Urban Cinefile  
 The World of Film in Australia - on the Internet Updated Wednesday March 25, 2020 


On holidays in Northern Australia, Grace (Diana Glenn), boyfriend Adam (Andy Rodoreda) and younger sister Lee (Maeve Dermody) decide to take a river boat tour with Jim (Ben Oxenbould) as their guide. As they drift into a mangrove swamp their boat is suddenly capsized and Jim disappears. Realising they've been attacked by a crocodile, Adam drags Grace to the safety of a tree whilst Lee clings onto the top of the overturned boat.

Review by Louise Keller:
It's ironic that 2007 produced two Australian crocodile creature features with similar stories. But the premise is where the similarity ends. While Greg McLean's $30 million Rogue might be termed a traditional genre film, this $1.2 million directing debut from its writers Andrew Traucki & David Nerlich is more reminiscent of a psychological thriller. Superb cinematography, a great sense of place and an eerie sound score are the mainstay of this horror story set in the mangroves of Northern Australia and whatever the film lacks in budget, more than makes up for it in atmosphere. Maeve Dermody gives an outstanding performance as one of three adventurous holiday makers who find more than they bargain for under the rippling, shadowy waters. It's tense and terrifying as a simple outing becomes a fatal nightmare.

The mood is light and cheerful as the Grace (Diana Glenn), boyfriend Adam (Andy Rodoreda) and Grace's sister Lee (Maeve Dermody) set out for two weeks on the road. 'It looks like a dirty big truck with teeth coming at ya,' is how the infamous Northern Territory crocodile is described at the Crocodile Park, but the holiday makers have little idea of the dangers ahead as they embark in a small metal boat with fishing lines in tow. Good writing establishes the characters and very soon, it's not the fish that are biting, but a massive, ravenous crocodile.

Tension and chaos swirl like a quicksand as the three-some tentatively make their way to shore through the apparent perils. The camera focuses on the rippling waters and the dark shadows of the mangrove. A spider spins its web; a bird flutters through the leaves; flies buzz fanatically; crickets make their sounds like an orchestra tuning up; sunlight flickers on the bark of the gnarled mangrove trees. It's what we don't see that is terrifying as the mood reaches squealing pitch. It's all about facial expression as fear, despair and horror set in. Relationships become strained as options disappear and then it's a battle for survival as the snapping crocodile jaws come closer and closer.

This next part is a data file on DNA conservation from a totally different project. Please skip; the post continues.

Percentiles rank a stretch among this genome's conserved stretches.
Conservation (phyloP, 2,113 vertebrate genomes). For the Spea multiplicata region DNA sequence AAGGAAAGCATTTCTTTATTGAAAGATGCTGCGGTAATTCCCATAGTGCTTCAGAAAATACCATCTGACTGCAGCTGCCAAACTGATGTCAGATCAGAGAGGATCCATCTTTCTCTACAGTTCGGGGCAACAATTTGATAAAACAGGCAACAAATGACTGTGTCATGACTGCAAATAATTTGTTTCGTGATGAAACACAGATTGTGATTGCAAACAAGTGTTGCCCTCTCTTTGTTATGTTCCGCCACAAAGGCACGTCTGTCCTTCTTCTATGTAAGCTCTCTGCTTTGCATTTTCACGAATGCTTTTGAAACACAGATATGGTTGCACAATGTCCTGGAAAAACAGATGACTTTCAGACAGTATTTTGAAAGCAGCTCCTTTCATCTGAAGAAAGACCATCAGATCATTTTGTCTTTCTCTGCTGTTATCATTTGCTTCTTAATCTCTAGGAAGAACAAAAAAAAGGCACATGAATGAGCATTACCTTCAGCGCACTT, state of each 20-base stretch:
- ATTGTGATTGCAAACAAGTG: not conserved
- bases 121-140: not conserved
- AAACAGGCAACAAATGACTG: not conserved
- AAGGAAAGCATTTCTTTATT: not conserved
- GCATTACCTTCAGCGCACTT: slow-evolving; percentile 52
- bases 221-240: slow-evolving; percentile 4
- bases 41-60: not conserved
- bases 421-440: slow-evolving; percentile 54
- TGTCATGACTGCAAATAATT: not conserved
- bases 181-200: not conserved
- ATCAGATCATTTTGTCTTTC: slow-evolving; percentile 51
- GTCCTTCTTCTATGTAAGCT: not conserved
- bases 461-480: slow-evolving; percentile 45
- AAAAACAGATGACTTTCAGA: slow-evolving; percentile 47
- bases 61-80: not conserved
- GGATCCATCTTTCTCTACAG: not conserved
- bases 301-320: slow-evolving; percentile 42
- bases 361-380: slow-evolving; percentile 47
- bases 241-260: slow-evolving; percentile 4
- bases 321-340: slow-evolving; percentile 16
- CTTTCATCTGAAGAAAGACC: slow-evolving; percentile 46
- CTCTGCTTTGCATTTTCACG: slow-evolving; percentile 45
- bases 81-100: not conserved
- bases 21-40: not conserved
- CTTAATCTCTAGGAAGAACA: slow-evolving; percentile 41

No doubt driven by the small budget, the decision to use images of real crocodiles, rather than computer-generated ones is effective and it is credit to the filmmakers that these are used so well. Also as a result of the budget, the choice of the swamp location (in Sydney's south) is as authentic and effective as any in the Northern Territory. There is no melodrama, just an eerie reality as we wait and wait for the crocodile to create the rules. In the credits, the producers acknowledge that no crocodiles were injured or endangered; that's more than can be said for the characters, who predictably are worse for wear after their encounter.

Review by Andrew L. Urban:
Splendid in its economy, Black Water gets a grip on our senses and never lets go, rather like a crocodile with its victims. Quickly into the action, the film sinks its teeth into the meat of the exercise with serious intent - to give us a scary hour that ends in tears ... and blood.

The ever diminishing cast do a terrific job in naturalism, with nature indeed as the villain of the piece. It struck me while watching the film how the writer/directors portray nature as something wondrous and deadly all at once, which is what it is of course, without guilt, without an agenda - except survival. This subtext elevates the film to something of value beyond its excellent credentials as an adventure thriller/creature feature.

Among the highlights of the film are the many instances of restraint, making the audience do the dirty work of imagining the terror lurking and stalking our human characters. Excellent technicals and music/sound design make this a solid entry in its genre. If you've seen Rogue (another Australian croc thriller) you'll be interested in this as a companion piece; if you haven't seen Rogue, you should certainly see this as an example of genre filmmaking with a bloody good Australian accent.

Email this article

Favourable: 2
Unfavourable: 0
Mixed: 0

(Aust, 2007)

CAST: Diana Glenn, Maeve Dermody, Andy Rodereda, Ben Oxenbould

PRODUCER: Michael Robertson

DIRECTOR: Andrew Traucki & David Nerlich

SCRIPT: Andrew Traucki & David Nerlich


EDITOR: Rodrigo Balart

MUSIC: Rafael May


RUNNING TIME: 88 minutes


AUSTRALIAN RELEASE: NT: April 24, 2008 (other states later)

Urban Cinefile 1997 - 2020